Australia

Australia national football team logo
Australia

World Cup Participation

1974, 2006, 2010, 2014, 2018, 2022

Championships:

None

Australia National Football Team History

20th Century

Australia played their first international soccer game in 1922 vs. New Zealand but lost 3-1. The Australia national football team weren’t very competitive in the early years as air travel was often prohibitively expensive. So, Australia had to settle for playing New Zealand and national teams on tour in Oceania.

In 1956, Melbourne hosted the Olympics and the Australian team played in a big tournament for the first time. Their performance, however, was disappointing. In the coming years, Australia came close to a World Cup berth but lost in qualifying playoffs in both 1966 and 1970.

The first Australia FIFA World Cup appearance was in 1974 but the Socceroos didn’t do as well as hoped. West and East Germany picked up shutout wins over Australia in the first two matches, eliminating them from knockout stage contention. Australia did pick up their first World Cup point in a scoreless draw vs. Chile in the group stage finale.

The Socceroos first won a continental tournament in 1980 at the OFC Nations Cup. Ian Hunter and Eddie Krnecevic scored five goals each. One of Australia’s best ever wins came in 1988, when they defeated defending World Cup champions Argentina 4-1 in the Australian Bicentennial Gold Cup.

Australia national football team won their second OFC Nations Cup in 1996, qualifying for the 1997 FIFA Confederations Cup. The Socceroos did well, drawing with Brazil 0-0 in the group stage and defeating Uruguay in the semifinals 1-0. However, Brazil defeated Australia 6-0 in the final in a group stage rematch.

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Australia National Football Team Records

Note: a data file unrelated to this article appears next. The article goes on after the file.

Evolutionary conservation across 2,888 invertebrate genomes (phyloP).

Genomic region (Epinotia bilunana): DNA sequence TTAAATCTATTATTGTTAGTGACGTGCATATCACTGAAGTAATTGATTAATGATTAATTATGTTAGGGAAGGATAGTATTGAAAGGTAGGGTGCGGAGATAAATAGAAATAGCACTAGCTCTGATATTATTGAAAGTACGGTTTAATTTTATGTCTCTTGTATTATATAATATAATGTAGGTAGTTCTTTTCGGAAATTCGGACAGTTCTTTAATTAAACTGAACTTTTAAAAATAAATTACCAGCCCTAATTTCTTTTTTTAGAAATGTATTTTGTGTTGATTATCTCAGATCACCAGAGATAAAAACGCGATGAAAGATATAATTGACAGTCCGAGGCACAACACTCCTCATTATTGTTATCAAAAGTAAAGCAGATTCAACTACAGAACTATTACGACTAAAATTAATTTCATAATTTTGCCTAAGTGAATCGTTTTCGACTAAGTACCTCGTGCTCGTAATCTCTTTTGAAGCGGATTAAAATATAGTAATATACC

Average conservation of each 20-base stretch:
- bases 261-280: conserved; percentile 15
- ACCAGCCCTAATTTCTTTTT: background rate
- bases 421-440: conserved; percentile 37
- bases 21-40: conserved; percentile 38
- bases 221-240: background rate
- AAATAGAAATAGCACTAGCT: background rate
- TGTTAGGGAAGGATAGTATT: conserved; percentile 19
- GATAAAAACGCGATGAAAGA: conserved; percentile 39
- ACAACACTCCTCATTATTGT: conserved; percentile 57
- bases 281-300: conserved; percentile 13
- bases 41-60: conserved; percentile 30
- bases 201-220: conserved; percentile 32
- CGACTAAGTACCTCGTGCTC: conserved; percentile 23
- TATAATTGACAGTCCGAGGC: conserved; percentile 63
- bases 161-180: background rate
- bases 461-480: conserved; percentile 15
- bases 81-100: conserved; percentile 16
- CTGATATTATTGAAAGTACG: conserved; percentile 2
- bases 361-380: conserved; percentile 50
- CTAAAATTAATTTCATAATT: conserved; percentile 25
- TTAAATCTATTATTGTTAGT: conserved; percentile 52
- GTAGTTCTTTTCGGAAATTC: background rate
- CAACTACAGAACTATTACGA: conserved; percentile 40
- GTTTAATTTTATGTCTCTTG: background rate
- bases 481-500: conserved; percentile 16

21st Century

Four years later at the 2001 FIFA Confederations Cup, Australia defeated defending World Cup champions France in the group stage. With a win over Brazil in the third place match, Australia won the bronze.

In 2005, Australia joined the Asian Football Confederation but went through Oceania Qualifying for World Cup 2006. In the intercontinental playoff, Australia national football team lost the first leg 1-0 to Uruguay. In Sydney in the second leg, Mark Bresciano scored a first half goal to level the fixture. After extra time, Socceroos goalie Mark Schwarzer made two saves to send Australia to their first World Cup since 1974.

Australia national football team were the second-lowest ranked team heading into Germany 2006 but got their first ever win at a World Cup in their opener. Tim Cahill scored twice as the Socceroos scored three goals in the last seven minutes vs. Japan in a 3-1 win. Australia lost to Brazil 2-0 and drew with Croatia to advance to the round of 16. In Australia’s first knockout stage appearance, Italy defeated Australia 1-0 on a controversial late penalty.

In their first AFC World Cup qualifying campaign, Australia topped their group and qualified for the 2010 World Cup. At South Africa 2010, The Socceroos finished with an identical 1-1-1 record to 2006 but were eliminated in the group stage.

Four years later at Brazil 2014, Australia national football team were drawn into the group of death. They dropped all three matches, to Chile, Spain and the Netherlands and went home early. However, they were praised for their competitive performances.

In 2015, Australia hosted the AFC Asian Cup for the first time. Despite losing to South Korea in their final group stage match, wins over Kuwait and Oman were enough to see them through. The Socceroos got consecutive 2-0 wins over China and the UAE to advance to to a second straight final. In a rematch vs. South Korea, Australia won 2-1 in extra time to win their first title.

Australia made their fourth consecutive FIFA World Cup in 2018 but only came away with a point. They were the only winless AFC team at the tournament. The Socceroos qualified for Qatar 2022 in dramatic fashion, with a penalty shootout victory over Peru. Coach Graham Arnold subbed out starting keeper Mat Ryan and replaced him with Andrew Redmayne just for the shootout. Redmayne’s unorthodox dancing routine before Peru’s penalty kicks seemed to have worked as he made the winning save.

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